Explainability plays a relevant role since it enables the resoluteness of disagreement between the algorithms and the pathologists.


Hello there! For today’s post, I will share my experience during my virtual secondment at Erasmus MC Rotterdam, what I learned and my thoughts.


The virtual secondment at Erasmus MC Rotterdam consisted of crash courses related to the characterization of bladder cancer. Every week, I would attend a course on molecular characterization of bladder cancer and on pathology in bladder cancer with an expert uropathologist from the hosting institution. Also, every week I attended a weekly lab meeting with the bladder cancer group, where once I would present my work up to now in addition to introducing artificial intelligence and image processing. This meeting served as journal club where everyone in the Department of Urology would do the same.

 At the weekly department meeting, several talks from group members introduced all aspects related to bladder cancer, from early detection up to follow-up treatment. As for the crash course on molecular characterization of non-muscle invasive bladder cancer (NMIBC), it consisted of several private meetings with an expert uropathologist, where we would analyse histopathological slides of NMIBC. It is recommended to know the data you are working with, and this was a great opportunity to do so. Working closely with a trained uropathologist gave me great insight for better assessing samples myself. For this reason alone, I started to annotate some of the slides and later I would bring these annotations to our meeting so we could discuss and evaluate them. Annotating tissue types was generally a simple task since haematoxylin and eosin (H&E) staining accentuates different colour among different tissues. An exception would be cancerous invasive areas, or urothelium invading lamina propria, where it is much more difficult to distinguish the border (if there is any) between layers. Also, bladder cancer is a heterogeneous disease presenting a wide range of different scenarios that could be present in each patient, hence the assessment of a case remains highly subjective.

Also, as a seconded collaborator, I presented my current line of work for grading non-muscle invasive bladder cancer whole slide images according to the World Health Organization 2004 grading system, as well as briefly introducing concepts of artificial intelligence and image processing. Although my current project is a work in progress, the members were intrigued by the processing of medical data and were keen on adopting artificial intelligence algorithms to process their data and find underlying patterns not visible to the naked eye. Although those systems have provided outstanding results relentlessly, it is genuinely impossible to craft a system without any errors. Errors could be of random nature, hence predicting certain samples as false positives or negatives, or induced as a source of bias. Bias is generated for limiting amounts of training data that do not fully represent the desired population, which results in systematic errors. Even in hypothetical scenario where your dataset is completely heterogeneous, there would still be traces of bias, which makes erroneous predictions unavoidable. For this reason alone, explainability plays a relevant role since it enables the resoluteness of disagreement between the algorithms and the pathologists, independently who’s judgement was incorrect. In this way, explainability can aid pathologists in evaluating the predictions provided by a system that was originally taught based on their expertise.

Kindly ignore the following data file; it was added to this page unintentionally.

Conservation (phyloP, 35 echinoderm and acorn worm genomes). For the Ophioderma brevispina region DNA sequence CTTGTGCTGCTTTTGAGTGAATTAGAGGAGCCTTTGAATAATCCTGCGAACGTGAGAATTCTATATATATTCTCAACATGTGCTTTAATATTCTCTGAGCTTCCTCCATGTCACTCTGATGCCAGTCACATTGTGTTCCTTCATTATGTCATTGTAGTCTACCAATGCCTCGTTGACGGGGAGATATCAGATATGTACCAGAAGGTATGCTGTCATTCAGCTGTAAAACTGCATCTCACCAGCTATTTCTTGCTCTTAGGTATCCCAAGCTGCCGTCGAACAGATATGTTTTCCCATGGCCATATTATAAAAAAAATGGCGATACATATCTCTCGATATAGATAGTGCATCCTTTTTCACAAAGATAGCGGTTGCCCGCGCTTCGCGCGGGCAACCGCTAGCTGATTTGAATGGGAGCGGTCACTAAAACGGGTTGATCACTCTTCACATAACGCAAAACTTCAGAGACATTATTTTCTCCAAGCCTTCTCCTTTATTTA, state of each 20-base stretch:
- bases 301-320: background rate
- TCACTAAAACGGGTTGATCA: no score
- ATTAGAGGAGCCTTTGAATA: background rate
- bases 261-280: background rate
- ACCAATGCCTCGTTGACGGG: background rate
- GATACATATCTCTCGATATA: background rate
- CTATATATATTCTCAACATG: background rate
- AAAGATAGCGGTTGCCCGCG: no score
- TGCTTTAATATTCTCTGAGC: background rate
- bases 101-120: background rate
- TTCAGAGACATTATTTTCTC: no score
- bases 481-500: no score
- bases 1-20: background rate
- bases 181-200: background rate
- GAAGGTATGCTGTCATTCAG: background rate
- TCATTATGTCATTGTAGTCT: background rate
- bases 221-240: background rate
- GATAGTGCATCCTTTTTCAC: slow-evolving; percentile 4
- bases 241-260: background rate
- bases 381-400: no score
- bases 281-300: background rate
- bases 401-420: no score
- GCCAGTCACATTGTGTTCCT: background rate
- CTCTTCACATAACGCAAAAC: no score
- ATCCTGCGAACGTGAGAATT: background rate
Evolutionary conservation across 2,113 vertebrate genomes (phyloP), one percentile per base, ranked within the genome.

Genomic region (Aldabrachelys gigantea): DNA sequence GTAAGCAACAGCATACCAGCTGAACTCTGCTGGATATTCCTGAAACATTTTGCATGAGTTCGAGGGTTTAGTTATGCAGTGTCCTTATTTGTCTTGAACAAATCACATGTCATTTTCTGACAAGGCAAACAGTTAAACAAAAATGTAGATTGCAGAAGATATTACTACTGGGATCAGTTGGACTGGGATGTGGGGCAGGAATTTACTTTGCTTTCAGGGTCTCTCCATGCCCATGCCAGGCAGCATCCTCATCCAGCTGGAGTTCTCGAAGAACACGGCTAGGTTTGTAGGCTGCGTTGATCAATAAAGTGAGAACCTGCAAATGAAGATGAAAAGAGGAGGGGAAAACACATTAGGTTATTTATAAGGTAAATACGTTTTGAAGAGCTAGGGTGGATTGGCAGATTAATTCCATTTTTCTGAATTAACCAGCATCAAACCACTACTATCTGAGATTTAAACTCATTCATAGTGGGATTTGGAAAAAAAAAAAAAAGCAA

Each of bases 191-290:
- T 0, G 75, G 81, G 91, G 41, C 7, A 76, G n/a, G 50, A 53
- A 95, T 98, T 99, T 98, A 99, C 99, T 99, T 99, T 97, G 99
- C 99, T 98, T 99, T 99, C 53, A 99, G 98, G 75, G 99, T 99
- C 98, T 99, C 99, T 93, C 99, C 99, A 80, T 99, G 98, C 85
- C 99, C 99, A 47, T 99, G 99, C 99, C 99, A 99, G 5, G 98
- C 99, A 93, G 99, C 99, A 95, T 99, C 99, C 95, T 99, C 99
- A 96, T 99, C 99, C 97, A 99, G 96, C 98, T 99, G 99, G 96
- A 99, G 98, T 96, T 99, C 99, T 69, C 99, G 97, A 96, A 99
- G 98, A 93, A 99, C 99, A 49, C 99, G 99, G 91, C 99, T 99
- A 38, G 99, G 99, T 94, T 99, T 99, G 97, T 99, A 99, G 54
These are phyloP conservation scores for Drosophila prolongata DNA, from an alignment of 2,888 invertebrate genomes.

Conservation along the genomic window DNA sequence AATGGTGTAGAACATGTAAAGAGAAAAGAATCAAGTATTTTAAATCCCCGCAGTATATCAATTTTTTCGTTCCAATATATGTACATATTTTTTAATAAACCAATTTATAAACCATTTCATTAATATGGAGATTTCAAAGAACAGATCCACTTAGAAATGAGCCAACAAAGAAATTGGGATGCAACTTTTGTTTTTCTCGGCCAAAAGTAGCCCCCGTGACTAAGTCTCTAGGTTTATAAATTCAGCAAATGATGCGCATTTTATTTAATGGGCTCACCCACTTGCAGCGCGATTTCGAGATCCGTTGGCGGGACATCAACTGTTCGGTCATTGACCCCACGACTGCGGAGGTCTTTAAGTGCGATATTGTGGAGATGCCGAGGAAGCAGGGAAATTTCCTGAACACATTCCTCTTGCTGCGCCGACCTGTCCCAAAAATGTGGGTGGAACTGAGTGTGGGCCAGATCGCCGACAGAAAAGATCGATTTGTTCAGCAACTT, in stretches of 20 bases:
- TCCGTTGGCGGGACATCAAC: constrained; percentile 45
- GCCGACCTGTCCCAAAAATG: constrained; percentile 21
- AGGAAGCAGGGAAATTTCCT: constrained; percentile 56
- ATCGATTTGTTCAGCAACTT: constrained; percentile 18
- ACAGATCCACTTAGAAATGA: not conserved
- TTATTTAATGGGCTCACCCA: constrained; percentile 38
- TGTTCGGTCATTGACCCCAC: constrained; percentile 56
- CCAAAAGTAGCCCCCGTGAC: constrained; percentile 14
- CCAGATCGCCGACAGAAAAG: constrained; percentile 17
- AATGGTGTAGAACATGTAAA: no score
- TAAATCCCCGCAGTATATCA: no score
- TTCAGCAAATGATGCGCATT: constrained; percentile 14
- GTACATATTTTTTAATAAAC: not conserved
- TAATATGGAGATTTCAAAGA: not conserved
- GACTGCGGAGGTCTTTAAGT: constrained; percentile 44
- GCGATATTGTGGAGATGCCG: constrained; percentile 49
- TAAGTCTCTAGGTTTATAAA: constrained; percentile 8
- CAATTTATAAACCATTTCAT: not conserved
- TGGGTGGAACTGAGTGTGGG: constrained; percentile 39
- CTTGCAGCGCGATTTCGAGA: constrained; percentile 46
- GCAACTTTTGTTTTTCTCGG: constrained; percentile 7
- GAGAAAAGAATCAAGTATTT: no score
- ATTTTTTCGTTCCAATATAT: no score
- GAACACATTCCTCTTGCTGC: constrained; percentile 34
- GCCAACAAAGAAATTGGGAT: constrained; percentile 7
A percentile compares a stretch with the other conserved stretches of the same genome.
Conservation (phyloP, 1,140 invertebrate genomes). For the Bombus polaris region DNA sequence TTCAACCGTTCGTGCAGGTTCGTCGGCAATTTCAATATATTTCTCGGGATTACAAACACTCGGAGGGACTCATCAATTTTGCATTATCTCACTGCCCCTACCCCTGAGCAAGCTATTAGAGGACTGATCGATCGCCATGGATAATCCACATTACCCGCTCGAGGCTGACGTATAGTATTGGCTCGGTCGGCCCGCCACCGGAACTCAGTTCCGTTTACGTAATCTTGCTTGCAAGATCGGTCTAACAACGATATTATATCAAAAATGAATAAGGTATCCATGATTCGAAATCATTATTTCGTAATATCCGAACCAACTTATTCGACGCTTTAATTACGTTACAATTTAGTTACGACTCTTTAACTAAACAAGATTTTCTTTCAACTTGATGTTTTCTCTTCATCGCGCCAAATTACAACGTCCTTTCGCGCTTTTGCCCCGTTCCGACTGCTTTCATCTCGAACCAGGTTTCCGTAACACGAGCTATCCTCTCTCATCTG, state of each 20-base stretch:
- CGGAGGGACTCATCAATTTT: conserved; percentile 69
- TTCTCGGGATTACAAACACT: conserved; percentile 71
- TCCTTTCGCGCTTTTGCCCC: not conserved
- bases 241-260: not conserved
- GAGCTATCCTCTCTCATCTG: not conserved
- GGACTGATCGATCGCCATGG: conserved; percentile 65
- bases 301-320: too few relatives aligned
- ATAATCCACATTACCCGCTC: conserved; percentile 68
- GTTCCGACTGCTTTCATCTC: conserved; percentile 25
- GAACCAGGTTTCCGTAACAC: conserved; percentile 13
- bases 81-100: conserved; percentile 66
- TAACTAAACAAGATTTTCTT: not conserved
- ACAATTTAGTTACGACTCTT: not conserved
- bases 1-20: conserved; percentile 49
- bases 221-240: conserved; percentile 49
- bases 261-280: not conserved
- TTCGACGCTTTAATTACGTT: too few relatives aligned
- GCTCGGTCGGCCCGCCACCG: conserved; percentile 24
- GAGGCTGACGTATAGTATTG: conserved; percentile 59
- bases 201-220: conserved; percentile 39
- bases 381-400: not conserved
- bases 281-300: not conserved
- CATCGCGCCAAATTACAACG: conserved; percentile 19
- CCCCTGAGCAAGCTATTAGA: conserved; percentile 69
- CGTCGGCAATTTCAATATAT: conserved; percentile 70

Further understanding of the clinical aspects and challenges that happen during routinary laboratory practice helps on developing and fitting better algorithms that truly represent an expert pathologist’s behaviour. Inter-disciplinary secondments like this one bring together medical and engineering for a closer and profitable collaboration. Artificial intelligence in pathology poses challenges to engineers and pathologists as it requires a solid foundation in its clinical decision making. Explainable algorithms present themselves as a necessary requirement to fulfil the gaps these challenges raise in a reproducible and reliable manner that is compatible with laboratory practices. Omitting the introduction of explainability into computational pathology for clinical decision support systems leads to ethical conflicts from medical values and consequently to individual’s healthcare. Extensive work is yet needed to sensitize engineers and pathologists alike to collaborate to engage in the challenges and limitations of transitioning from opaque to transparent algorithms. Explainability becomes an ethical prerequisite for the installation of digital pathology with artificial intelligence assisted tools.

Saul Fuster Navarro – ESR5.